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Screening for antimicrobial potential of three different species of Piper: A possible alternative for the treatment of ear infections (otitis externa)
2nd International Conference on Clinical Microbiology & Microbial Genomics
September 16-17, 2013 Hampton Inn Tropicana, Las Vegas, NV, USA

Chetan Sharma

Accepted Abstracts: J Microb Biochem Technol


The genus Piper has more than 700 species but the most well known species are Piper betel , P. longum , P. nigrum. All these species are used in indigenous system of medicine for curing different ailments in India. Crude organic (ethanol, methanol and acetone) and aqueous (hot and cold) extracts from these three species of Piper were tested against five bacterial ( Staphylococcus aureus, Proteus mirabilis, Escherchia coli, Pseudomonas aeruginosa, Acinetobacter sp .) and one fungal ( Candida albicans ) ear pathogen through agar well diffusion method. Crude organic extracts of P. longum and P. n i g r u m showed moderate activities against the tested bacteria and fungi with zone of inhibition ranging from 13.6mm to 18.3mm while aqueous extract do not exhibit any activity. On the other hand, organic leaves extract of P. b e t e l displayed good activity against all the tested ear pathogens while aqueous extracts showed activity against bacteria only. S. aureus was found most sensitive with maximum zone of inhibition of 31.6 mm followed by Acinetobacter sp . (27.3 mm), P. mirabilis & C. albicans (25.3 mm), E. coli (24.3 mm) and P. aeruginosa (22.3 mm).The MIC value for P. b e t e l leaves extracts ranged between 1.56 mg/ml and 12.5 mg/ml. The lowest MIC of 1.56 mg/ml was found against S.aureus and Acinetobacter sp. Methanolic extract of P.betel was found best among all the tested solvents. Methanolic extract of P. b e t e l was further fractionated using different chromatographic techniques as TLC, HPLC and Column chromatography. Column chromatography of P. b e t e l methanolic leaves extract furnished 14 purified subfractions, out of which two subfraction displayed good antimicrobial activity, which were identified through spectroscopic techniques as NMR, IR and MS. These two bioactive phytocompounds were characterized as hydroxychavicol and protocatechualdehyde. This study showed that of the three tested Piper species , P. b e t e l leaves extract can be further explored as an antimicrobial agent. However, detailed studies such as in vivo testing of this plant to determine its toxicity and its pharmacokinetics properties are needed to develop an effective phytocompound into an exploitable herbal product which can be used in treating otitis externa infections.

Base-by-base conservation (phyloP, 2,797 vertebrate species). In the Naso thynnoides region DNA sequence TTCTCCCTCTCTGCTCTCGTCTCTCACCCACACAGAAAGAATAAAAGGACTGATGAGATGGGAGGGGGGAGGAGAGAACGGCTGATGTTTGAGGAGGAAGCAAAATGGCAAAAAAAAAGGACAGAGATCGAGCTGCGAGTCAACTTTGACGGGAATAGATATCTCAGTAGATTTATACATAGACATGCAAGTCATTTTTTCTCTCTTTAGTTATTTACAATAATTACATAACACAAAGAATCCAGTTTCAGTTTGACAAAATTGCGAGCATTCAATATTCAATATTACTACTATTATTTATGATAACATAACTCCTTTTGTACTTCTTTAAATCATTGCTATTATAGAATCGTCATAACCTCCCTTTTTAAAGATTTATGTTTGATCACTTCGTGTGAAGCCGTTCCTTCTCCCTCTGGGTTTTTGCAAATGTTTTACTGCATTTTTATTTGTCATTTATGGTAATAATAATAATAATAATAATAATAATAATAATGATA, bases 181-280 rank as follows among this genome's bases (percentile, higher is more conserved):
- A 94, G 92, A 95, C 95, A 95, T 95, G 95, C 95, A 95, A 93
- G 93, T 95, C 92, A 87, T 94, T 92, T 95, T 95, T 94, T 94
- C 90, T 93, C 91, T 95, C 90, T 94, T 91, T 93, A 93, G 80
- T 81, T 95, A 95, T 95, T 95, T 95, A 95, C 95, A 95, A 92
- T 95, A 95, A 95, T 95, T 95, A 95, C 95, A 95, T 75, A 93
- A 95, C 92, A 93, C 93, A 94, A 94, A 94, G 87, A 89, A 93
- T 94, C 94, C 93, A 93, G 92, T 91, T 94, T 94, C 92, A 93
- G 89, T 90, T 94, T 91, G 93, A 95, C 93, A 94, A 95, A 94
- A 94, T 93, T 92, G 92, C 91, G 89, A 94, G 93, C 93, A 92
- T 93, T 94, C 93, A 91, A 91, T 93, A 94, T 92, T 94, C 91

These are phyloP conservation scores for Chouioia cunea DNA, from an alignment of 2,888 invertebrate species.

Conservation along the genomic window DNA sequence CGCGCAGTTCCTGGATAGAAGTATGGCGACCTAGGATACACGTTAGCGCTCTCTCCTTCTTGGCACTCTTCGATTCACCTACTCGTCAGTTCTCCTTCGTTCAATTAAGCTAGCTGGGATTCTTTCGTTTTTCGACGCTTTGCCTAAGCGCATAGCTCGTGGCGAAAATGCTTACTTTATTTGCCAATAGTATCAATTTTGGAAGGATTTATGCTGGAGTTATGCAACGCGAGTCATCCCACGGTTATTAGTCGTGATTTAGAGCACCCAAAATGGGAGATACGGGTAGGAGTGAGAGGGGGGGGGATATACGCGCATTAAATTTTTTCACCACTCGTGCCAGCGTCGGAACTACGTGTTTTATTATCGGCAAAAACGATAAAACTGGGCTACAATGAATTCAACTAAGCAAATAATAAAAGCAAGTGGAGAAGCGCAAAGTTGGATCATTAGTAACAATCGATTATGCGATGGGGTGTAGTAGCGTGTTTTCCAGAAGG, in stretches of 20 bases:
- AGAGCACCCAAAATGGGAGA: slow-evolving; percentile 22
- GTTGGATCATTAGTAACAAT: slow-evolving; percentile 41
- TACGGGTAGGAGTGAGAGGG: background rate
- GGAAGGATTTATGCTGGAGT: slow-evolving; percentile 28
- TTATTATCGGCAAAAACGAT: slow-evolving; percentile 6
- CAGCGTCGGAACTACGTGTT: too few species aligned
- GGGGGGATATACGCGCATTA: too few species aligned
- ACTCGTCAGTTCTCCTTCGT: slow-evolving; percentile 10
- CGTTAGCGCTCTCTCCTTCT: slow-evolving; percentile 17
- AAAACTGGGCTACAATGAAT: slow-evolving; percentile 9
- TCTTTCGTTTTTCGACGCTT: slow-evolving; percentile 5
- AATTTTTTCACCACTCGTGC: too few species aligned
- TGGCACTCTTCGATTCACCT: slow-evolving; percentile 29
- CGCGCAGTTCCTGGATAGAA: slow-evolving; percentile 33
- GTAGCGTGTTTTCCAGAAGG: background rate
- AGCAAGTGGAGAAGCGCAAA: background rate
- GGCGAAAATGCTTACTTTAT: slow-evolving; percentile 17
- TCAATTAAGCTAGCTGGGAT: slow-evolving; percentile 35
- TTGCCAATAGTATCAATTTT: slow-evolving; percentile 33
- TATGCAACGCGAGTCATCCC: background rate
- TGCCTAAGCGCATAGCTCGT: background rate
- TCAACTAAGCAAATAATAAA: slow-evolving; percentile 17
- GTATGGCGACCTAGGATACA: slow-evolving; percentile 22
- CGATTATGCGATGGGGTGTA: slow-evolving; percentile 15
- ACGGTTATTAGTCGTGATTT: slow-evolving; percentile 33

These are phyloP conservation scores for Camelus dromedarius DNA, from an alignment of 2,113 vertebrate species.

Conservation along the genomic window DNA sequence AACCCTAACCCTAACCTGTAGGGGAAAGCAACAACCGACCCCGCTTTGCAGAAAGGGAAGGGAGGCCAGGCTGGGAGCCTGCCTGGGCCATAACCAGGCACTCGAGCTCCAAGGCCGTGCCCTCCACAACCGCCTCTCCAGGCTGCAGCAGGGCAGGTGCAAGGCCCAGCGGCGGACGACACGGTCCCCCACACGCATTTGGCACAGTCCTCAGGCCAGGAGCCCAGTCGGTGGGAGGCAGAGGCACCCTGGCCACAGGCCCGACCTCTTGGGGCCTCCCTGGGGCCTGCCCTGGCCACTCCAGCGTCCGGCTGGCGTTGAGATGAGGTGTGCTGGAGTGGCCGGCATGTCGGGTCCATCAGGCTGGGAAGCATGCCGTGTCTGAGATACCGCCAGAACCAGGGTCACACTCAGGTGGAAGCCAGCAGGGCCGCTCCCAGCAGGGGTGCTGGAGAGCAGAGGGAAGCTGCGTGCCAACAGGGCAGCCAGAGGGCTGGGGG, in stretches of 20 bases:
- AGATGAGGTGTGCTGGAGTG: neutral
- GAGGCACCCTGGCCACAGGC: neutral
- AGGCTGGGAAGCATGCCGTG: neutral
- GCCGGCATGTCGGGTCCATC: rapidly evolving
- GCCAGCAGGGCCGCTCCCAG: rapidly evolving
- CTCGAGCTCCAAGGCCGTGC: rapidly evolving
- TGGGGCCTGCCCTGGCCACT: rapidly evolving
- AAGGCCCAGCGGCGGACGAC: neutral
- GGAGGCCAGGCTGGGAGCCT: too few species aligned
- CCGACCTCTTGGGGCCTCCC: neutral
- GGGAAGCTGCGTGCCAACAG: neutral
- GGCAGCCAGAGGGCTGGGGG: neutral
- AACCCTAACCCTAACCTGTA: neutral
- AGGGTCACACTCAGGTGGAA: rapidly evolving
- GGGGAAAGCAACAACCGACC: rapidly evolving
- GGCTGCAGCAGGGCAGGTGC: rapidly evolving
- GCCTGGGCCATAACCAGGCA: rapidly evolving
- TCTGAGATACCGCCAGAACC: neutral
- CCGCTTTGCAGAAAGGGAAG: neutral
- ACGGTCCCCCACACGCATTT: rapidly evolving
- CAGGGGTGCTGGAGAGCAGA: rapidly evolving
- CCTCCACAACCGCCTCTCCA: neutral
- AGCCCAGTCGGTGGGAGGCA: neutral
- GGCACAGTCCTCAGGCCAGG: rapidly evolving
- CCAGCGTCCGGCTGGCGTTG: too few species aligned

Biography :

Chetan Sharma has completed his Ph.D. in Microbiology from Kurukshetra University, India (2012). His primary field is medical, herbal and environmental microbiology with research emphasis on antimicrobial potential of plants and chemical compounds against the human pathogens. Presently, he is working as Assistant Professor and Course Co-ordinator in Department of Microbiology, Guru Nanak Khalsa College, India. He has published over 40 research papers in peer reviewed journals. He is serving as Regional Editor and reviewer of five journals of Science alert, USA; editorial member in International Journal of Pharmacy and Pharmaceutical Sciences; International Research Journal of Pharmacy, India and serves as a reviewer for Microbiology Research (Bio info publications), Jundishapur Journal of Microbiology, Journal of infection and public health (Elsevier), International Journal of Biochemistry Research and Review (Science Domain International) and Mini-Reviews in Medicinal Chemistry (Bentham Science).